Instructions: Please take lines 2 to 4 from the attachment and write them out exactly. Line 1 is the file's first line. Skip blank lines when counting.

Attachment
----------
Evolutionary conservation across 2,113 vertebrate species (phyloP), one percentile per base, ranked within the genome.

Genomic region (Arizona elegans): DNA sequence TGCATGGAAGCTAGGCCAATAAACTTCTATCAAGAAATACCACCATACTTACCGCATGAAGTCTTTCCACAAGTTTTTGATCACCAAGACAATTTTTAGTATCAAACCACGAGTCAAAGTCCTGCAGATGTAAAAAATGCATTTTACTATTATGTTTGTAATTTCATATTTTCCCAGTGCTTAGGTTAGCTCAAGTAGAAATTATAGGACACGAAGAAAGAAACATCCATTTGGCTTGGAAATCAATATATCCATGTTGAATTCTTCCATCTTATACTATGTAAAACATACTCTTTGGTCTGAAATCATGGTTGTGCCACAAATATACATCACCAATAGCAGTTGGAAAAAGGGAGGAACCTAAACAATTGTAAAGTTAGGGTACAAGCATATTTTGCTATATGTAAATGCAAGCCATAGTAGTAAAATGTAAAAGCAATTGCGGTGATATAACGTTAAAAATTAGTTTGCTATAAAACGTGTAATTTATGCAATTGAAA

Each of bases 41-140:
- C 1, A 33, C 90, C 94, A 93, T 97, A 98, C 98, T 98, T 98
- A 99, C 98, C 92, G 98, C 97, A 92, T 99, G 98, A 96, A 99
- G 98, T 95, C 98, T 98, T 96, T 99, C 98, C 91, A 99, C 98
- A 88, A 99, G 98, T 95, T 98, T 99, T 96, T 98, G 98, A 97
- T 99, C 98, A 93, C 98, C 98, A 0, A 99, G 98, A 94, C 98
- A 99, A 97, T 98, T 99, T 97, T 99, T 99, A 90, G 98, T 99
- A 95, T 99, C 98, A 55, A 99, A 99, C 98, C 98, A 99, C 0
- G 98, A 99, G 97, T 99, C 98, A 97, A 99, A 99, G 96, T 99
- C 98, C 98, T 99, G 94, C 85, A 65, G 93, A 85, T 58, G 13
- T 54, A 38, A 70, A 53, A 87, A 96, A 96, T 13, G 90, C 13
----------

Genomic region (Arizona elegans): DNA sequence TGCATGGAAGCTAGGCCAATAAACTTCTATCAAGAAATACCACCATACTTACCGCATGAAGTCTTTCCACAAGTTTTTGATCACCAAGACAATTTTTAGTATCAAACCACGAGTCAAAGTCCTGCAGATGTAAAAAATGCATTTTACTATTATGTTTGTAATTTCATATTTTCCCAGTGCTTAGGTTAGCTCAAGTAGAAATTATAGGACACGAAGAAAGAAACATCCATTTGGCTTGGAAATCAATATATCCATGTTGAATTCTTCCATCTTATACTATGTAAAACATACTCTTTGGTCTGAAATCATGGTTGTGCCACAAATATACATCACCAATAGCAGTTGGAAAAAGGGAGGAACCTAAACAATTGTAAAGTTAGGGTACAAGCATATTTTGCTATATGTAAATGCAAGCCATAGTAGTAAAATGTAAAAGCAATTGCGGTGATATAACGTTAAAAATTAGTTTGCTATAAAACGTGTAATTTATGCAATTGAAA

Each of bases 41-140:
- C 1, A 33, C 90, C 94, A 93, T 97, A 98, C 98, T 98, T 98